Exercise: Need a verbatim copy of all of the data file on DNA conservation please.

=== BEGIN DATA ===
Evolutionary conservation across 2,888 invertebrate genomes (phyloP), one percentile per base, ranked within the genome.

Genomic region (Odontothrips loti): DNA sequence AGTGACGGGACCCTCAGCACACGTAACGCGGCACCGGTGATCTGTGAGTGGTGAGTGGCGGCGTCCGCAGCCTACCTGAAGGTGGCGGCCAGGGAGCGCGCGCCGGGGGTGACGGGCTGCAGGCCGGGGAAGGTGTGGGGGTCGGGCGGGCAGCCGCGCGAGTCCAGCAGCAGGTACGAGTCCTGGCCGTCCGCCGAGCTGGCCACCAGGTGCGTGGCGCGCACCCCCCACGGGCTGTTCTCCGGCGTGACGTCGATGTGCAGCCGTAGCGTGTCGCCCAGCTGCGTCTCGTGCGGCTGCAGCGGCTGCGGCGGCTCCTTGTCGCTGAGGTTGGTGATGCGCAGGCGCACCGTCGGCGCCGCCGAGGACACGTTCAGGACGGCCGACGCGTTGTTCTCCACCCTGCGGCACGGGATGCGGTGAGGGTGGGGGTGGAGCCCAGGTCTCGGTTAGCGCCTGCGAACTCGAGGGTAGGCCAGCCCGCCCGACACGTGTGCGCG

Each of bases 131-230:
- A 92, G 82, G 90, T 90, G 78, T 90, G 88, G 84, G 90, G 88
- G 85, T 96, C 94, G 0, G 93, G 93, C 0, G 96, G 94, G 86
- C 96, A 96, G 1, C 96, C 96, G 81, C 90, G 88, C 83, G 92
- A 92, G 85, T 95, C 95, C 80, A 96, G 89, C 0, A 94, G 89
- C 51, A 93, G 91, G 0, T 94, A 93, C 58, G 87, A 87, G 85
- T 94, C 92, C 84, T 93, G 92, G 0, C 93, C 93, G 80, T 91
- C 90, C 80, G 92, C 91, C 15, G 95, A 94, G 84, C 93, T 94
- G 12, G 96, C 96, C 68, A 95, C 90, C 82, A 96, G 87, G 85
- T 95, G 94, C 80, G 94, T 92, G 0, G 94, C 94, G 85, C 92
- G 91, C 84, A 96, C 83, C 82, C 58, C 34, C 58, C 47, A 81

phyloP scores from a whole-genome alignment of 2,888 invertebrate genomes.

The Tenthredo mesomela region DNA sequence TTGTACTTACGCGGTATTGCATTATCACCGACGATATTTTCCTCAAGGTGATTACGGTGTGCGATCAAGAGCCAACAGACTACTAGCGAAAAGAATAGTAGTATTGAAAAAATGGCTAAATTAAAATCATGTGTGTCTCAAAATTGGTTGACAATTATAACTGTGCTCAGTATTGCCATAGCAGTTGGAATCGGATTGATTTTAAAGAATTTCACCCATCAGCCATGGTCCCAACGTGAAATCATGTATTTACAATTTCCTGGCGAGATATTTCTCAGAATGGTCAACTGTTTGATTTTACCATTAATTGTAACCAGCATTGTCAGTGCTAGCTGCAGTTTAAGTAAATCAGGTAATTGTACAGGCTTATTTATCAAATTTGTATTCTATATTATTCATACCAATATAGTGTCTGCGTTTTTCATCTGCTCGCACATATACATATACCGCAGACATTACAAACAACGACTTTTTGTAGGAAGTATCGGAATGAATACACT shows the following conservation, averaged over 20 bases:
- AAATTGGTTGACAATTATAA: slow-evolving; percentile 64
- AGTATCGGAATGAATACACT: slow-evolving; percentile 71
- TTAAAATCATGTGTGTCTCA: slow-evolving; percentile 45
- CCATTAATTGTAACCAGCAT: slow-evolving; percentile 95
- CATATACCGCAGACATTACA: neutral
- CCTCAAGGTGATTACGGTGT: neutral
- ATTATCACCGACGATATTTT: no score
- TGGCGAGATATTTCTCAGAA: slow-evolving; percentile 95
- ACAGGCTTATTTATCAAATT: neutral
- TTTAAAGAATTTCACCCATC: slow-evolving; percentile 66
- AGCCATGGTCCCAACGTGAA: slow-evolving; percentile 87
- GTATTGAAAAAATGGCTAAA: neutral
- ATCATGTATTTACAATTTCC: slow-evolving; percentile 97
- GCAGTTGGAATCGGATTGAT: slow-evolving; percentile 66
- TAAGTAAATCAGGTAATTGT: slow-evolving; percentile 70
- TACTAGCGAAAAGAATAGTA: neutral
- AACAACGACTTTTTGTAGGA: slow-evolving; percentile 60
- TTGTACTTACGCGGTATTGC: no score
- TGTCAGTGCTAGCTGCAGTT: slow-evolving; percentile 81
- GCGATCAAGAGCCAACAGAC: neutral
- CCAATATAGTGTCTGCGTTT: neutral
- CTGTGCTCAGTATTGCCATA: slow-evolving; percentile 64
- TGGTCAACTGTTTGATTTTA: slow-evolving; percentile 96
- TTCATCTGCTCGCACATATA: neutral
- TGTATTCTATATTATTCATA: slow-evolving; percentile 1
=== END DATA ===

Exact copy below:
Evolutionary conservation across 2,888 invertebrate genomes (phyloP), one percentile per base, ranked within the genome.

Genomic region (Odontothrips loti): DNA sequence AGTGACGGGACCCTCAGCACACGTAACGCGGCACCGGTGATCTGTGAGTGGTGAGTGGCGGCGTCCGCAGCCTACCTGAAGGTGGCGGCCAGGGAGCGCGCGCCGGGGGTGACGGGCTGCAGGCCGGGGAAGGTGTGGGGGTCGGGCGGGCAGCCGCGCGAGTCCAGCAGCAGGTACGAGTCCTGGCCGTCCGCCGAGCTGGCCACCAGGTGCGTGGCGCGCACCCCCCACGGGCTGTTCTCCGGCGTGACGTCGATGTGCAGCCGTAGCGTGTCGCCCAGCTGCGTCTCGTGCGGCTGCAGCGGCTGCGGCGGCTCCTTGTCGCTGAGGTTGGTGATGCGCAGGCGCACCGTCGGCGCCGCCGAGGACACGTTCAGGACGGCCGACGCGTTGTTCTCCACCCTGCGGCACGGGATGCGGTGAGGGTGGGGGTGGAGCCCAGGTCTCGGTTAGCGCCTGCGAACTCGAGGGTAGGCCAGCCCGCCCGACACGTGTGCGCG

Each of bases 131-230:
- A 92, G 82, G 90, T 90, G 78, T 90, G 88, G 84, G 90, G 88
- G 85, T 96, C 94, G 0, G 93, G 93, C 0, G 96, G 94, G 86
- C 96, A 96, G 1, C 96, C 96, G 81, C 90, G 88, C 83, G 92
- A 92, G 85, T 95, C 95, C 80, A 96, G 89, C 0, A 94, G 89
- C 51, A 93, G 91, G 0, T 94, A 93, C 58, G 87, A 87, G 85
- T 94, C 92, C 84, T 93, G 92, G 0, C 93, C 93, G 80, T 91
- C 90, C 80, G 92, C 91, C 15, G 95, A 94, G 84, C 93, T 94
- G 12, G 96, C 96, C 68, A 95, C 90, C 82, A 96, G 87, G 85
- T 95, G 94, C 80, G 94, T 92, G 0, G 94, C 94, G 85, C 92
- G 91, C 84, A 96, C 83, C 82, C 58, C 34, C 58, C 47, A 81

phyloP scores from a whole-genome alignment of 2,888 invertebrate genomes.

The Tenthredo mesomela region DNA sequence TTGTACTTACGCGGTATTGCATTATCACCGACGATATTTTCCTCAAGGTGATTACGGTGTGCGATCAAGAGCCAACAGACTACTAGCGAAAAGAATAGTAGTATTGAAAAAATGGCTAAATTAAAATCATGTGTGTCTCAAAATTGGTTGACAATTATAACTGTGCTCAGTATTGCCATAGCAGTTGGAATCGGATTGATTTTAAAGAATTTCACCCATCAGCCATGGTCCCAACGTGAAATCATGTATTTACAATTTCCTGGCGAGATATTTCTCAGAATGGTCAACTGTTTGATTTTACCATTAATTGTAACCAGCATTGTCAGTGCTAGCTGCAGTTTAAGTAAATCAGGTAATTGTACAGGCTTATTTATCAAATTTGTATTCTATATTATTCATACCAATATAGTGTCTGCGTTTTTCATCTGCTCGCACATATACATATACCGCAGACATTACAAACAACGACTTTTTGTAGGAAGTATCGGAATGAATACACT shows the following conservation, averaged over 20 bases:
- AAATTGGTTGACAATTATAA: slow-evolving; percentile 64
- AGTATCGGAATGAATACACT: slow-evolving; percentile 71
- TTAAAATCATGTGTGTCTCA: slow-evolving; percentile 45
- CCATTAATTGTAACCAGCAT: slow-evolving; percentile 95
- CATATACCGCAGACATTACA: neutral
- CCTCAAGGTGATTACGGTGT: neutral
- ATTATCACCGACGATATTTT: no score
- TGGCGAGATATTTCTCAGAA: slow-evolving; percentile 95
- ACAGGCTTATTTATCAAATT: neutral
- TTTAAAGAATTTCACCCATC: slow-evolving; percentile 66
- AGCCATGGTCCCAACGTGAA: slow-evolving; percentile 87
- GTATTGAAAAAATGGCTAAA: neutral
- ATCATGTATTTACAATTTCC: slow-evolving; percentile 97
- GCAGTTGGAATCGGATTGAT: slow-evolving; percentile 66
- TAAGTAAATCAGGTAATTGT: slow-evolving; percentile 70
- TACTAGCGAAAAGAATAGTA: neutral
- AACAACGACTTTTTGTAGGA: slow-evolving; percentile 60
- TTGTACTTACGCGGTATTGC: no score
- TGTCAGTGCTAGCTGCAGTT: slow-evolving; percentile 81
- GCGATCAAGAGCCAACAGAC: neutral
- CCAATATAGTGTCTGCGTTT: neutral
- CTGTGCTCAGTATTGCCATA: slow-evolving; percentile 64
- TGGTCAACTGTTTGATTTTA: slow-evolving; percentile 96
- TTCATCTGCTCGCACATATA: neutral
- TGTATTCTATATTATTCATA: slow-evolving; percentile 1